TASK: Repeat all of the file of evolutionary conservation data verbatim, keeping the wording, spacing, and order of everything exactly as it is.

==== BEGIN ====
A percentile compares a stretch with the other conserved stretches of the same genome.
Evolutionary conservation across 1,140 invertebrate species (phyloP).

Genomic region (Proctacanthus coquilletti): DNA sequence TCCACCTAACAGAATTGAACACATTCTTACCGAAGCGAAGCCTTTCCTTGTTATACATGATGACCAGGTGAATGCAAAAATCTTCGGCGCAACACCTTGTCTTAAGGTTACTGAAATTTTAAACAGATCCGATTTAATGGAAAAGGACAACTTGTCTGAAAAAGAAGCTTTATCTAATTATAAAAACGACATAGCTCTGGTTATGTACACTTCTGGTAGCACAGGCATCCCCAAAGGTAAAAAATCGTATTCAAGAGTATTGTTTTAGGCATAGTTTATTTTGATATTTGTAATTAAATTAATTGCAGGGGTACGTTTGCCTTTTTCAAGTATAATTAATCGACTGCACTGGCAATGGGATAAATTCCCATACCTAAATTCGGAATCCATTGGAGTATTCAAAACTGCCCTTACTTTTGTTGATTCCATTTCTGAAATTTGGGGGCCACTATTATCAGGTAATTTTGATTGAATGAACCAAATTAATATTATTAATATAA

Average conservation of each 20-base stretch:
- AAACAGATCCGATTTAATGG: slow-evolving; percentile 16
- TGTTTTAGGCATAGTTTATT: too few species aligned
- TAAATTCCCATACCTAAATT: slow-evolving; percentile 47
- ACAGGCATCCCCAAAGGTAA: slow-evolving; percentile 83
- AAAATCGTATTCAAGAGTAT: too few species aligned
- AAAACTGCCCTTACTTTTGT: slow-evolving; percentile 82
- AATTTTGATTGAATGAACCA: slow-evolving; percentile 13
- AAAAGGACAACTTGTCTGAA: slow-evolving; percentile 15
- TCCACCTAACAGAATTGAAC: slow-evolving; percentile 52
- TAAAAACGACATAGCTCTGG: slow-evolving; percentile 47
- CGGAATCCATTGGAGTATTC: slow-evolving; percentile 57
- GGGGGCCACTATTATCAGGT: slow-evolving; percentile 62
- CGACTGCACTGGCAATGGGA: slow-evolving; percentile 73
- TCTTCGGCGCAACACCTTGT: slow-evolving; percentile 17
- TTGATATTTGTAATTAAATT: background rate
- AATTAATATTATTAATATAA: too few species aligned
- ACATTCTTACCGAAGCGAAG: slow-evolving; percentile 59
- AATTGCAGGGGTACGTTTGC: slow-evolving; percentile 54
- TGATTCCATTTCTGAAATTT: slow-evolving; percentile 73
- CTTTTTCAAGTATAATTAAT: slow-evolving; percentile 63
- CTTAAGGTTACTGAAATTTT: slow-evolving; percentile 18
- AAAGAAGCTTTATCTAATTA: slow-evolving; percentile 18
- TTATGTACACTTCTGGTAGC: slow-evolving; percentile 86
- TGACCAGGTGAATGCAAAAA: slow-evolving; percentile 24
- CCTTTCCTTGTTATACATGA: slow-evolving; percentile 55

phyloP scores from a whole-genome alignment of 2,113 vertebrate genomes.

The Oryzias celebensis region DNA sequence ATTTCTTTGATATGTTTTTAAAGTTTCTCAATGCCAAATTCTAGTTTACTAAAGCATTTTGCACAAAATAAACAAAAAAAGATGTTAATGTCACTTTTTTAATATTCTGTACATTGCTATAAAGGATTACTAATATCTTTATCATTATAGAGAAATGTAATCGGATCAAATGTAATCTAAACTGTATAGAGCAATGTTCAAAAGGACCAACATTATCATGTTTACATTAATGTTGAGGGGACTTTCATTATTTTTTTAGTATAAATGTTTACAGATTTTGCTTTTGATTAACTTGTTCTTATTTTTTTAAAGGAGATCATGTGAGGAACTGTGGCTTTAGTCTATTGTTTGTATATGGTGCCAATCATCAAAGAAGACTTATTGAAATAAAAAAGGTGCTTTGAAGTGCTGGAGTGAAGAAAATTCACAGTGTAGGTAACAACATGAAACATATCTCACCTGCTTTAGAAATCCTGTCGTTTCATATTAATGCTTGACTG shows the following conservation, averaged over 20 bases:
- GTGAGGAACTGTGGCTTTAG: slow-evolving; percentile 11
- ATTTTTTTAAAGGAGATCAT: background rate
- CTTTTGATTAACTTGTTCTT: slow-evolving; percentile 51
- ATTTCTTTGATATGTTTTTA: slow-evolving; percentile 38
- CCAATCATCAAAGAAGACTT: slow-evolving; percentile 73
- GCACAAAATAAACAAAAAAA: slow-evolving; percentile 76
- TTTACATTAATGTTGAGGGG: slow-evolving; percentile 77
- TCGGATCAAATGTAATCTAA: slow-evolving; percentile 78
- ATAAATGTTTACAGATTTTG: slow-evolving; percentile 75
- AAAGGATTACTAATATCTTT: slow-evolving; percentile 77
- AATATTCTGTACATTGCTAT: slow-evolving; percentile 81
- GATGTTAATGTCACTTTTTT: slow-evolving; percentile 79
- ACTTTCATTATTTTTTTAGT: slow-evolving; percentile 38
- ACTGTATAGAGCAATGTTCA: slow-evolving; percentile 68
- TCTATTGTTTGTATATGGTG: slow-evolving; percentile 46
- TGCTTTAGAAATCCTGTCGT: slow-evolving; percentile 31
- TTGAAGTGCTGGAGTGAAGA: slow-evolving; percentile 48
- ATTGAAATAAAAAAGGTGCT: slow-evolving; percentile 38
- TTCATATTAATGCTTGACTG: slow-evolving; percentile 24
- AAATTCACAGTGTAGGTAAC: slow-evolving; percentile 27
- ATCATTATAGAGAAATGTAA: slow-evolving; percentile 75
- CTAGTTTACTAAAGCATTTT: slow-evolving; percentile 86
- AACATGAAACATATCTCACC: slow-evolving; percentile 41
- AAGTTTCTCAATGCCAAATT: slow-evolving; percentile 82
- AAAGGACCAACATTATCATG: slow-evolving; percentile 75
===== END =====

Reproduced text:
A percentile compares a stretch with the other conserved stretches of the same genome.
Evolutionary conservation across 1,140 invertebrate species (phyloP).

Genomic region (Proctacanthus coquilletti): DNA sequence TCCACCTAACAGAATTGAACACATTCTTACCGAAGCGAAGCCTTTCCTTGTTATACATGATGACCAGGTGAATGCAAAAATCTTCGGCGCAACACCTTGTCTTAAGGTTACTGAAATTTTAAACAGATCCGATTTAATGGAAAAGGACAACTTGTCTGAAAAAGAAGCTTTATCTAATTATAAAAACGACATAGCTCTGGTTATGTACACTTCTGGTAGCACAGGCATCCCCAAAGGTAAAAAATCGTATTCAAGAGTATTGTTTTAGGCATAGTTTATTTTGATATTTGTAATTAAATTAATTGCAGGGGTACGTTTGCCTTTTTCAAGTATAATTAATCGACTGCACTGGCAATGGGATAAATTCCCATACCTAAATTCGGAATCCATTGGAGTATTCAAAACTGCCCTTACTTTTGTTGATTCCATTTCTGAAATTTGGGGGCCACTATTATCAGGTAATTTTGATTGAATGAACCAAATTAATATTATTAATATAA

Average conservation of each 20-base stretch:
- AAACAGATCCGATTTAATGG: slow-evolving; percentile 16
- TGTTTTAGGCATAGTTTATT: too few species aligned
- TAAATTCCCATACCTAAATT: slow-evolving; percentile 47
- ACAGGCATCCCCAAAGGTAA: slow-evolving; percentile 83
- AAAATCGTATTCAAGAGTAT: too few species aligned
- AAAACTGCCCTTACTTTTGT: slow-evolving; percentile 82
- AATTTTGATTGAATGAACCA: slow-evolving; percentile 13
- AAAAGGACAACTTGTCTGAA: slow-evolving; percentile 15
- TCCACCTAACAGAATTGAAC: slow-evolving; percentile 52
- TAAAAACGACATAGCTCTGG: slow-evolving; percentile 47
- CGGAATCCATTGGAGTATTC: slow-evolving; percentile 57
- GGGGGCCACTATTATCAGGT: slow-evolving; percentile 62
- CGACTGCACTGGCAATGGGA: slow-evolving; percentile 73
- TCTTCGGCGCAACACCTTGT: slow-evolving; percentile 17
- TTGATATTTGTAATTAAATT: background rate
- AATTAATATTATTAATATAA: too few species aligned
- ACATTCTTACCGAAGCGAAG: slow-evolving; percentile 59
- AATTGCAGGGGTACGTTTGC: slow-evolving; percentile 54
- TGATTCCATTTCTGAAATTT: slow-evolving; percentile 73
- CTTTTTCAAGTATAATTAAT: slow-evolving; percentile 63
- CTTAAGGTTACTGAAATTTT: slow-evolving; percentile 18
- AAAGAAGCTTTATCTAATTA: slow-evolving; percentile 18
- TTATGTACACTTCTGGTAGC: slow-evolving; percentile 86
- TGACCAGGTGAATGCAAAAA: slow-evolving; percentile 24
- CCTTTCCTTGTTATACATGA: slow-evolving; percentile 55

phyloP scores from a whole-genome alignment of 2,113 vertebrate genomes.

The Oryzias celebensis region DNA sequence ATTTCTTTGATATGTTTTTAAAGTTTCTCAATGCCAAATTCTAGTTTACTAAAGCATTTTGCACAAAATAAACAAAAAAAGATGTTAATGTCACTTTTTTAATATTCTGTACATTGCTATAAAGGATTACTAATATCTTTATCATTATAGAGAAATGTAATCGGATCAAATGTAATCTAAACTGTATAGAGCAATGTTCAAAAGGACCAACATTATCATGTTTACATTAATGTTGAGGGGACTTTCATTATTTTTTTAGTATAAATGTTTACAGATTTTGCTTTTGATTAACTTGTTCTTATTTTTTTAAAGGAGATCATGTGAGGAACTGTGGCTTTAGTCTATTGTTTGTATATGGTGCCAATCATCAAAGAAGACTTATTGAAATAAAAAAGGTGCTTTGAAGTGCTGGAGTGAAGAAAATTCACAGTGTAGGTAACAACATGAAACATATCTCACCTGCTTTAGAAATCCTGTCGTTTCATATTAATGCTTGACTG shows the following conservation, averaged over 20 bases:
- GTGAGGAACTGTGGCTTTAG: slow-evolving; percentile 11
- ATTTTTTTAAAGGAGATCAT: background rate
- CTTTTGATTAACTTGTTCTT: slow-evolving; percentile 51
- ATTTCTTTGATATGTTTTTA: slow-evolving; percentile 38
- CCAATCATCAAAGAAGACTT: slow-evolving; percentile 73
- GCACAAAATAAACAAAAAAA: slow-evolving; percentile 76
- TTTACATTAATGTTGAGGGG: slow-evolving; percentile 77
- TCGGATCAAATGTAATCTAA: slow-evolving; percentile 78
- ATAAATGTTTACAGATTTTG: slow-evolving; percentile 75
- AAAGGATTACTAATATCTTT: slow-evolving; percentile 77
- AATATTCTGTACATTGCTAT: slow-evolving; percentile 81
- GATGTTAATGTCACTTTTTT: slow-evolving; percentile 79
- ACTTTCATTATTTTTTTAGT: slow-evolving; percentile 38
- ACTGTATAGAGCAATGTTCA: slow-evolving; percentile 68
- TCTATTGTTTGTATATGGTG: slow-evolving; percentile 46
- TGCTTTAGAAATCCTGTCGT: slow-evolving; percentile 31
- TTGAAGTGCTGGAGTGAAGA: slow-evolving; percentile 48
- ATTGAAATAAAAAAGGTGCT: slow-evolving; percentile 38
- TTCATATTAATGCTTGACTG: slow-evolving; percentile 24
- AAATTCACAGTGTAGGTAAC: slow-evolving; percentile 27
- ATCATTATAGAGAAATGTAA: slow-evolving; percentile 75
- CTAGTTTACTAAAGCATTTT: slow-evolving; percentile 86
- AACATGAAACATATCTCACC: slow-evolving; percentile 41
- AAGTTTCTCAATGCCAAATT: slow-evolving; percentile 82
- AAAGGACCAACATTATCATG: slow-evolving; percentile 75